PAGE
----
Location: The Gold Coast, Chicago
287 posts, read 168,123 times
Reputation: 313
Quote:
Originally Posted by Parhe View Post
So, just came back from another visit to California, although this time it was Southern California, which I haven't been to in a long time. Some things I noticed in LA:

Allergies are so much better than in DFW. They were basically nonexistent-even in San Francisco, I have some reaction.

Public transportation is, as everyone knows, miles better than in DFW, but I still don't consider it very nice. A couple of weird things I noticed is that it seems even more run down than DART and, also unlike DART, you cannot buy a ticket on your phone, which just seems odd. Also, it just isn't convenient to get around Los Angeles. In LA, I went back and forth between using PT and Uber and Lyft, and I found myself wanting the other every time. Whenever I was in a car, I was annoyed by the massive traffic but every time I want riding a bus or the subway, I was wishing for the freedom of going anywhere with a car. I would have rented a car but then it seems impossible to find parking anyhow. Getting around is a headache.

LA has a very visible homeless population which, compared to most other cities I have been to, are more aggressive about panhandling. I won't really blame this on LA, I'm sure the warm weather is a draw for homeless people from around the country, but it was still a common annoyance.

Weather isn't as great as I had expected. I understand that it is end of Summer, but it was still too hot and too sunny for me. Don't get me wrong, DFW is still much worse when it comes to heat, but LA is, in my opinion, much worse than the Bay Area and Seattle for weather. One thing I really did like about the weather was that the city seemed cloudy every morning, so I didn't need my sunglasses for a large chunk of the day.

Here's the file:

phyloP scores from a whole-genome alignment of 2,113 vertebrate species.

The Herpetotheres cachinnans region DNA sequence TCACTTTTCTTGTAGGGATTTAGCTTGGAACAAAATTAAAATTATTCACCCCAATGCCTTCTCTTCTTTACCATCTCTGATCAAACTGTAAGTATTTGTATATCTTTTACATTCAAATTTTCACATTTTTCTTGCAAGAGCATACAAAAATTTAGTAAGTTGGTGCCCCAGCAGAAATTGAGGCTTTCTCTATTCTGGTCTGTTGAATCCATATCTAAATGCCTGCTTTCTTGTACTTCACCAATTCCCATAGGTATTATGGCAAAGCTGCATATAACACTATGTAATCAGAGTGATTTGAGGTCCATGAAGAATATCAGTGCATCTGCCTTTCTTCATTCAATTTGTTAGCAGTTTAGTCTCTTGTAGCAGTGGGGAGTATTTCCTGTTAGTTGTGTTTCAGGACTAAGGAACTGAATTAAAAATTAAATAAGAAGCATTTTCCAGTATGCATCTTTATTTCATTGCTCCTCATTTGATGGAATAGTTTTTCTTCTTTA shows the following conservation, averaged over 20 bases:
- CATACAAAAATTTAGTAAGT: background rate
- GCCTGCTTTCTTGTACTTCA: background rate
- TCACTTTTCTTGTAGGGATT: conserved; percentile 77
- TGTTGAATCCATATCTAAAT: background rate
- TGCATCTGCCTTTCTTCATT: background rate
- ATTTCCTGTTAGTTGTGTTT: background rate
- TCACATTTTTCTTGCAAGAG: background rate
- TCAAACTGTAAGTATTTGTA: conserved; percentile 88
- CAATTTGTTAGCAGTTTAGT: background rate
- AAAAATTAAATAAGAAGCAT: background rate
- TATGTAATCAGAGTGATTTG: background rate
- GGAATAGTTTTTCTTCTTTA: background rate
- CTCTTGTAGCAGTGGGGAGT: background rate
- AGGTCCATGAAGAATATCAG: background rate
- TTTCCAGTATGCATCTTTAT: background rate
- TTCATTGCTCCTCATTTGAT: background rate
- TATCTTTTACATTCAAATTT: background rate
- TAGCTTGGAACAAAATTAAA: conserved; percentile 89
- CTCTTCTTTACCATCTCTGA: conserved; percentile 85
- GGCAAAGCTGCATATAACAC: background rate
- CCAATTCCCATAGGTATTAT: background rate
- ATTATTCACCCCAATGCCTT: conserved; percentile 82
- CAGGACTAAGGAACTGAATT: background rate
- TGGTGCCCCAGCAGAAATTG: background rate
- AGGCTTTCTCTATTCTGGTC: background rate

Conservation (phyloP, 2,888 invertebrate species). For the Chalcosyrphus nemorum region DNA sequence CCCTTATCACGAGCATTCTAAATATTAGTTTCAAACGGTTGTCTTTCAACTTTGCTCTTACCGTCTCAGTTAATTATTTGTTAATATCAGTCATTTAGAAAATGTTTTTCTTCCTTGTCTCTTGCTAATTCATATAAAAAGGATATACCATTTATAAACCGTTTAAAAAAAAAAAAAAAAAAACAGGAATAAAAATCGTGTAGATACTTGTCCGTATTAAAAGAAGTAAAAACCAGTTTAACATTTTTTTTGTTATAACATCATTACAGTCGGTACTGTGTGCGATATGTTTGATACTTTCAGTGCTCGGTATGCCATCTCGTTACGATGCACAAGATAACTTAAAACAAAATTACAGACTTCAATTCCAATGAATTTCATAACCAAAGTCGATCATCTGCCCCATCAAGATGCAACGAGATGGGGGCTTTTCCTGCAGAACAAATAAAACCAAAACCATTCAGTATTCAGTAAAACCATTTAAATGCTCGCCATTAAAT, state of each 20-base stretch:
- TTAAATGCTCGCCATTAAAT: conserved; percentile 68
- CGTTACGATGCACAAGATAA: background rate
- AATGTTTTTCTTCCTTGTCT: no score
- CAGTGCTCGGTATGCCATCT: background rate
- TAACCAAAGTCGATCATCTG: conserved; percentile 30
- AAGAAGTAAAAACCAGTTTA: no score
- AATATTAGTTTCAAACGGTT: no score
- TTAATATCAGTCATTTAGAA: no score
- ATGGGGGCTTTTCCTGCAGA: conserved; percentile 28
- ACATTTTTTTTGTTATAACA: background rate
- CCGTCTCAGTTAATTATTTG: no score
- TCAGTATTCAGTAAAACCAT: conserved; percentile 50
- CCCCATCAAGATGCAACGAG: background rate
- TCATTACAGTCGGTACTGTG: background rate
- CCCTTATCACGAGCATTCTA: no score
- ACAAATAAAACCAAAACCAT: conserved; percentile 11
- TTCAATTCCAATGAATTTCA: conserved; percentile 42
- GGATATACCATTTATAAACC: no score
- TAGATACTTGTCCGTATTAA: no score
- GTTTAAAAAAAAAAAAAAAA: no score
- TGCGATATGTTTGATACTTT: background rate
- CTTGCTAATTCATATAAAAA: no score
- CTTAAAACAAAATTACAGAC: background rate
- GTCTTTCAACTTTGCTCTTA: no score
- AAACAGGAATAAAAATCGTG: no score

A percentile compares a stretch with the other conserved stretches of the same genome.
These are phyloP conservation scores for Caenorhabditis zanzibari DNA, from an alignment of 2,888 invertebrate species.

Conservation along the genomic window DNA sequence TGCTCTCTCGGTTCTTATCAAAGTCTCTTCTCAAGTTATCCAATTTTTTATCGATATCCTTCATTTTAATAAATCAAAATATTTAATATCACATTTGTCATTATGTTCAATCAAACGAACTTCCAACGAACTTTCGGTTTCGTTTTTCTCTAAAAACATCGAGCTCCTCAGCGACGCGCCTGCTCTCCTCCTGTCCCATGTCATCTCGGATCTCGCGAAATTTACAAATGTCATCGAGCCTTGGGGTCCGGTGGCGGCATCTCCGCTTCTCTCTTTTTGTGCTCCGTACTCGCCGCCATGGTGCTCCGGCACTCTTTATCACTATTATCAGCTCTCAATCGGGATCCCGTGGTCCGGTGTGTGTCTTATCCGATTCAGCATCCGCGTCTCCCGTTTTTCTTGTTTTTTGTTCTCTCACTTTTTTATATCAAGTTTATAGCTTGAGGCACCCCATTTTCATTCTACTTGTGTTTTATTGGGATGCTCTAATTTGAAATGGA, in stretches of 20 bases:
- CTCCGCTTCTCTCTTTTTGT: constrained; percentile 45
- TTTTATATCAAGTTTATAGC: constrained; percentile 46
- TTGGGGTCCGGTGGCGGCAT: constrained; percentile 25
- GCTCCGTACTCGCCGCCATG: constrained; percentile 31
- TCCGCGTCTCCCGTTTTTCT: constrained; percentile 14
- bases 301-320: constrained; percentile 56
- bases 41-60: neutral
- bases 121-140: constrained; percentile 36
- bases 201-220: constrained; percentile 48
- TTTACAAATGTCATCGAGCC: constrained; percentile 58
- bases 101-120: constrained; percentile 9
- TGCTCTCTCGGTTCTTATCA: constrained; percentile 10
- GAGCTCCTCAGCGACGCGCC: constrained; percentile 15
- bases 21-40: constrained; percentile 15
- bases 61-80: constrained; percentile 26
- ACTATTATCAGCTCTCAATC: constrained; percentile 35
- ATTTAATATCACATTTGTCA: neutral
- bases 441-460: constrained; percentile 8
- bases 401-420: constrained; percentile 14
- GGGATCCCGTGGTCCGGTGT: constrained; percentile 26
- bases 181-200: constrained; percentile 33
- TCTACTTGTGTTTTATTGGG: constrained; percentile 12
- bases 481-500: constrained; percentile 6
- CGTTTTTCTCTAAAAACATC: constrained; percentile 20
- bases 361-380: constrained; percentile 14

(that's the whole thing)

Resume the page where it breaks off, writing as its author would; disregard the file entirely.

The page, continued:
I'm going to guess that LA has a massive problem with people using restrooms at stores in which they make no purchases because so many stores required keys or passwords for their restrooms while many others had centrally placed signs saying "Restrooms for Customers Only." I'm not one to use a restroom at an establishment unless I make a purchase, so no big deal, but what really bothered me was the number of restaurants that had NO restrooms at all. Like, seriously? In Texas, restrooms seem to be requirements for any store that sells food and has indoor seating, regardless of how small it is, but California allows businesses to be exempt if they are "too small." I'm just happy that restaurants still offered free water.

Things are more expensive, and I don't just mean housing-although I do wonder how workers are able to even live in Los Angeles after looking up some prices for tiny studio apartments. Oil, and Uber/Lyft as a consequence, was more expensive, as was restaurants for similar quality as in DFW and even just groceries-with the exception of soju. Soju and, if I remembered prices correctly, public transportation was much more affordable in LA.

Service is meh. I would think service in a city with such a large tourist industry would be great but the workers, as a whole, were sort of rude and seemed to not care at all about their jobs. People just seemed less happy, overall. The people were, however, fitter than the people in DFW. I wouldn't exactly call LA a fit city like Seattle or Denver but there is a noticeable difference from most of Texas.

Diversity was a thing, but I didn't feel very out of place. In terms of the ratio of Non-Hispanic Whites to Blacks to Hispanics to Asians on the streets, LA didn't different from DFW, or at least the northern part of DFW that I regularly spend my time. Though, since the streets were so much busier than in DFW, which I consider a good thing for LA, there was more of an opportunity to see that diversity everywhere.
You're only scratching the surface. As someone who lived in The LAnd of Snakes for 8 months, here's what I observed:

Horrific car traffic? Check.
Horrific sprawl? Check.
Horrific air quality? Check.
No foot traffic/pedestrian culture? Check.
A competitive and cutthroat culture ("crabs in a bucket mentality")? Check.
Tribal/insular social life? Check.
A pathetic 2 AM closing time? Check.
Full of fake, slimy, immoral people (LAnd of Snakes, as J. Cole would put it)? Check.
Flakiest women of any city in North America? Check.
Bad ratios? Check.
Having to wake up at 9 AM to watch sports games? Check.
Highest poverty rate of any of the 25 largest metro areas? Check.
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Old 09-21-2017, 07:00 AM
 
5,462 posts, read 2,301,126 times
Reputation: 16455
Hey, I love to visit California, both on biz and for fun. But living there as it currently exists? No.